something where there was not something before. rearrange the furniture. tavis: i am glad you said that. senselways gotten the that part of what turns you on is the chance to create something every day. there are a couple of tracks i have heard you do a thousand but the way you do it with this orchestra. greatestall one of the love songs ever, or what?
>> he wrote the music, and i did the lyrics. yes, it's a sweetheart love song. i like to say for one moment there was a place called camelot. toe used that in reference america where we have gotten beyond our differences. it might have even been a woman at the time. i like what happened in that song. we sing it every night. spain, butould be you never sing it the same way.
you create something different every time. >> that's one of the commandments of improvisation. improvisation is happening right where guys 'n roll are improvising. step out there and venture and create something tonight that and let't do last night that person make you play a little differently than you did. there was a lady in the audience. that's the commandment. jazz brought this sense of democracy. marquee, may be on the
but it's you. it takes a great deal of courage. improvise live on stage every day. show and telle show, then of the time they're going to play each song. sound, butway they there's no improvisation. you step out every night and improvise live in front of us. that takes a lot of courage. >> i've learned it from the people who have done it before.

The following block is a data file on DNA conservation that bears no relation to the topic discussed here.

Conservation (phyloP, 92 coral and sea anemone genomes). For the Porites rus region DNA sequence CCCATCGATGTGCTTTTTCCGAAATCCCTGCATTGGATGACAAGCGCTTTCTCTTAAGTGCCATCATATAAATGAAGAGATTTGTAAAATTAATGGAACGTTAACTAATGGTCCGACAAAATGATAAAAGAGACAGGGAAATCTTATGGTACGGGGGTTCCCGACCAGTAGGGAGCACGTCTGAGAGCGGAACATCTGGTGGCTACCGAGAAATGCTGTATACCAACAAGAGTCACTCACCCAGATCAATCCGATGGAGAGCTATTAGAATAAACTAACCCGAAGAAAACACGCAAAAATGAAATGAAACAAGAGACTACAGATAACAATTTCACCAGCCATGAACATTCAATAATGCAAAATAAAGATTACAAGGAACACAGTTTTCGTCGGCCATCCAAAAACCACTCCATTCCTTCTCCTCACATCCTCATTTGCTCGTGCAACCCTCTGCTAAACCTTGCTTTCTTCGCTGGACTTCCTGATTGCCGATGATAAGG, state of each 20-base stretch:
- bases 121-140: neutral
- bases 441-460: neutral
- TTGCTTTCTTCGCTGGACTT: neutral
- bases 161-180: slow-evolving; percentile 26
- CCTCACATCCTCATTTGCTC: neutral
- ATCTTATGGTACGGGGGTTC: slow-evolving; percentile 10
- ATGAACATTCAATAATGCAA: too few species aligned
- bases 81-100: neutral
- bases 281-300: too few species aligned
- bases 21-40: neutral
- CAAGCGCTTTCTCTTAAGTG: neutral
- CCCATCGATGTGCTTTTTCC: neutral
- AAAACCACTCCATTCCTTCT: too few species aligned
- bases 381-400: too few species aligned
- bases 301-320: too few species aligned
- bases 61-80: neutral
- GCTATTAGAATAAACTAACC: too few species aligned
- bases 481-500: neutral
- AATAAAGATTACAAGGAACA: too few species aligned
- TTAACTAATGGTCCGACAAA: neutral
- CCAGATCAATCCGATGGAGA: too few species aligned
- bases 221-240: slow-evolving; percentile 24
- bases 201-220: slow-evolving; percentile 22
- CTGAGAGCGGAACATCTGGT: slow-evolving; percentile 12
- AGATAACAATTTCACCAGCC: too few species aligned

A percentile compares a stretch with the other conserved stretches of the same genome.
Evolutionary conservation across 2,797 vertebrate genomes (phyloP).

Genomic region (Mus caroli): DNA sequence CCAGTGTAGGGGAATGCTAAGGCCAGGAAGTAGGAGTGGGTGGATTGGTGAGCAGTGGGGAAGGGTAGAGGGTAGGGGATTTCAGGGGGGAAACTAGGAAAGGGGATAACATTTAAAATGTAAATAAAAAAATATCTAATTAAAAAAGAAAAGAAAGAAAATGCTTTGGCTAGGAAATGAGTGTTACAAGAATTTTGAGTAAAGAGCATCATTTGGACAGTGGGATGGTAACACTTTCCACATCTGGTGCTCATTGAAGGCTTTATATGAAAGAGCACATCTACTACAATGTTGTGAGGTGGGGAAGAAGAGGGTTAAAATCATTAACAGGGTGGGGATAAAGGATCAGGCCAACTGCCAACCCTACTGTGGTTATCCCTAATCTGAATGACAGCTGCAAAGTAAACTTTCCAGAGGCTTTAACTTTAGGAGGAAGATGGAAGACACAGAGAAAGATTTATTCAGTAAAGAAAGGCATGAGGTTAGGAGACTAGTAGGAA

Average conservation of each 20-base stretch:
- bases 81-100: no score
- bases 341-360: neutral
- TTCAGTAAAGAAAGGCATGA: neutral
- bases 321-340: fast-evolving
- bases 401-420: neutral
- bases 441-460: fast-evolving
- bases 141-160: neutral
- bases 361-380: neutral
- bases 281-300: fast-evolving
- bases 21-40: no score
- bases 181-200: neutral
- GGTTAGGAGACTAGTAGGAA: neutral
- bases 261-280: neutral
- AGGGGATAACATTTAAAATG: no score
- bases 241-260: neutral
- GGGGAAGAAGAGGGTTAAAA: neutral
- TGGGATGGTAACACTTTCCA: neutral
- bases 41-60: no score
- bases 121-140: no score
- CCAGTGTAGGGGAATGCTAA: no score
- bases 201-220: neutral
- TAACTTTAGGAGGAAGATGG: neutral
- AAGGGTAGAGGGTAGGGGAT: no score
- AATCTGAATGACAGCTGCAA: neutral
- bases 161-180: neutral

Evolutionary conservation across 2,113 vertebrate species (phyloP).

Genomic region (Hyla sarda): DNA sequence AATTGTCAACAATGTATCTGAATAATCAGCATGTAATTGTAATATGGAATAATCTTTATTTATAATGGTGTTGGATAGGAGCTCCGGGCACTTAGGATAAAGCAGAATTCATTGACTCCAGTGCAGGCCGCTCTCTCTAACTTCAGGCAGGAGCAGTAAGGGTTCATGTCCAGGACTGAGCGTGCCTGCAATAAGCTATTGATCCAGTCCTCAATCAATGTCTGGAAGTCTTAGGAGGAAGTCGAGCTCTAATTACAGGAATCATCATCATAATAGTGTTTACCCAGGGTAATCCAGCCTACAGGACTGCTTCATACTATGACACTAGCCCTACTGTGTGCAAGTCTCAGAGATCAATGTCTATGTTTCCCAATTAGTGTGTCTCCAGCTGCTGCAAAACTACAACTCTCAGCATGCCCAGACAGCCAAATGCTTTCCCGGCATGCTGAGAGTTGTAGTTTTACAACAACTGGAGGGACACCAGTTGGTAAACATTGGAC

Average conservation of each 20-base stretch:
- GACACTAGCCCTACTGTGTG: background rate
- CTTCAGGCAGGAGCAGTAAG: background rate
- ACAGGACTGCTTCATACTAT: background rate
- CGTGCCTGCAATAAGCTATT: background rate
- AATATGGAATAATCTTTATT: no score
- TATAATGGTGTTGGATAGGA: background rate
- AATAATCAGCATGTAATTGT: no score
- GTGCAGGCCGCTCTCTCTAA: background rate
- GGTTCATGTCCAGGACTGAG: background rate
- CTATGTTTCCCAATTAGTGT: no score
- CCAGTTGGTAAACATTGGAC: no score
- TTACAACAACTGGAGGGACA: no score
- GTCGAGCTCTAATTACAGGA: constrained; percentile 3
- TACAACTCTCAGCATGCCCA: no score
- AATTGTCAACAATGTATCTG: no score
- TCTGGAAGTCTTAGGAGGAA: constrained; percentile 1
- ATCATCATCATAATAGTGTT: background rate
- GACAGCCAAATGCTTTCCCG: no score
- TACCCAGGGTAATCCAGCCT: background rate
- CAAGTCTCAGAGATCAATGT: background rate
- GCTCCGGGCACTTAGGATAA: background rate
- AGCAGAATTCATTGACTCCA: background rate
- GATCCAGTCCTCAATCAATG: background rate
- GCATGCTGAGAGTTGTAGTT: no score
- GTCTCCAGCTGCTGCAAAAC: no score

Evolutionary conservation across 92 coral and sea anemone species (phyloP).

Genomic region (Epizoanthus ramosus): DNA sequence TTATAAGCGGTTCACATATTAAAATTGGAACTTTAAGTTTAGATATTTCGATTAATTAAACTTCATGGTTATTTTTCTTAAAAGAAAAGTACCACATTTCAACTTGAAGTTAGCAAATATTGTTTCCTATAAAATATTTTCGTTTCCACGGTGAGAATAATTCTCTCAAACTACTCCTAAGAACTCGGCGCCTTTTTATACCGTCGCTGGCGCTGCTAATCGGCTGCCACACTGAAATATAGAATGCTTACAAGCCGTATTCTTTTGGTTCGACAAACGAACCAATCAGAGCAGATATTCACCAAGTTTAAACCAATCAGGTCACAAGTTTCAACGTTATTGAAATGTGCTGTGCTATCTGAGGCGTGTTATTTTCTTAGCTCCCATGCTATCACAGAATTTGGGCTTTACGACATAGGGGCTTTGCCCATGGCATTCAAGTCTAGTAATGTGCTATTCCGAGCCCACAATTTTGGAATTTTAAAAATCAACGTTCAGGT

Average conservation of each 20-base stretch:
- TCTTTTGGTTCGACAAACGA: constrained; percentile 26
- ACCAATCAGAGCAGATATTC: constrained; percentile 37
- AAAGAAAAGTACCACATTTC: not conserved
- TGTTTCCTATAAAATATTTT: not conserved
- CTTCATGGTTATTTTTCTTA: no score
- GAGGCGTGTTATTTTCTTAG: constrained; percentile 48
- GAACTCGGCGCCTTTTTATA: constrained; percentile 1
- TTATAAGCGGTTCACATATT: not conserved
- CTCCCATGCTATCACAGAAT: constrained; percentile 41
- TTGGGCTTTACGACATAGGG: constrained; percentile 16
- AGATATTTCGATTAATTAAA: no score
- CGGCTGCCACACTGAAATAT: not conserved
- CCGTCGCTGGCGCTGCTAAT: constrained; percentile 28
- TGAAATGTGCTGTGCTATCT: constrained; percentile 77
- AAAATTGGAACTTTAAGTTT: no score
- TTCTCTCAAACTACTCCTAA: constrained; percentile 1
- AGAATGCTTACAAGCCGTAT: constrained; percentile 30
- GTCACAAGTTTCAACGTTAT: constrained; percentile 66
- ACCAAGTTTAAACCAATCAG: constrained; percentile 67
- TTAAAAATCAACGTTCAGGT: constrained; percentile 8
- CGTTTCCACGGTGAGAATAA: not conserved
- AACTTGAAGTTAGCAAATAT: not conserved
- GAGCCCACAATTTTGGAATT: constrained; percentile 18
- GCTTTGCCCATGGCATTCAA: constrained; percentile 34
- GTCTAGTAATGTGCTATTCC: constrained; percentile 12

thank you for paying that wonderful complement. i would like to say it, but you did. tavis: you make mention of citizens. word i use. it the american people. i prefer fellow citizen. if you don't know -- if you know al jarreau you know he has thoughts about everything. just give me your thoughts about the nation. talk to me about how we are doing.
>> there is a group. it's all the industrialized nations. we mention them because they are our friends. lead the world in things the world needs leadership in. amongst them, we are the only ones without national health care. hospitalt go to the and not worry about falling into bankruptcy. they go to university. we are killing our students with debt. that scares me. though 405 is the worst freeway
to the airport i have driven on. our infrastructure is falling apart. somebody has threatened washington with you cannot raise tax dollars, and it has got to come from deep pockets. use our highways, use our airports, use our libraries, use our universities, and they hoard it away and sit in an office and moved the rose and decimal andts -- and move zeroes decimal points around. it breaks my heart. there are a lot of things that .eed some help
>> i have two days to go, and i can do this for days. given all our fellow citizens are up against, when they take our money and choose to spend it to come see al jarreau, you're going to give them the best show you can give them, but given what the people are up against, umph inat put a little your performance? thatat's always been there my audience is not flush with money. these are people who work hard
to see me. audience, but my audience has always been people who are struggling to stay in the middle class. everyday people. i've got 30 seconds. of our dearlys department friend, george duke. >> we celebrate george every night since he went back to the from which he came from. tavis: i love it. al jarreau is welcome on this show any time. first guestas my from my first show. we didn't want this to end
without him paying a visit. him in town.ught >> tavis for president. isis: the latest project called " al jarreau and the metro orchestra live." i love you. give my best to susan. that's our show for tonight. as always, keep the faith. >> for more information on today's show, visit tavis smiley at pbs.org. tavis: hi, i'm tavis smiley. join me next time for a conversation with dennis haysbert and dilbert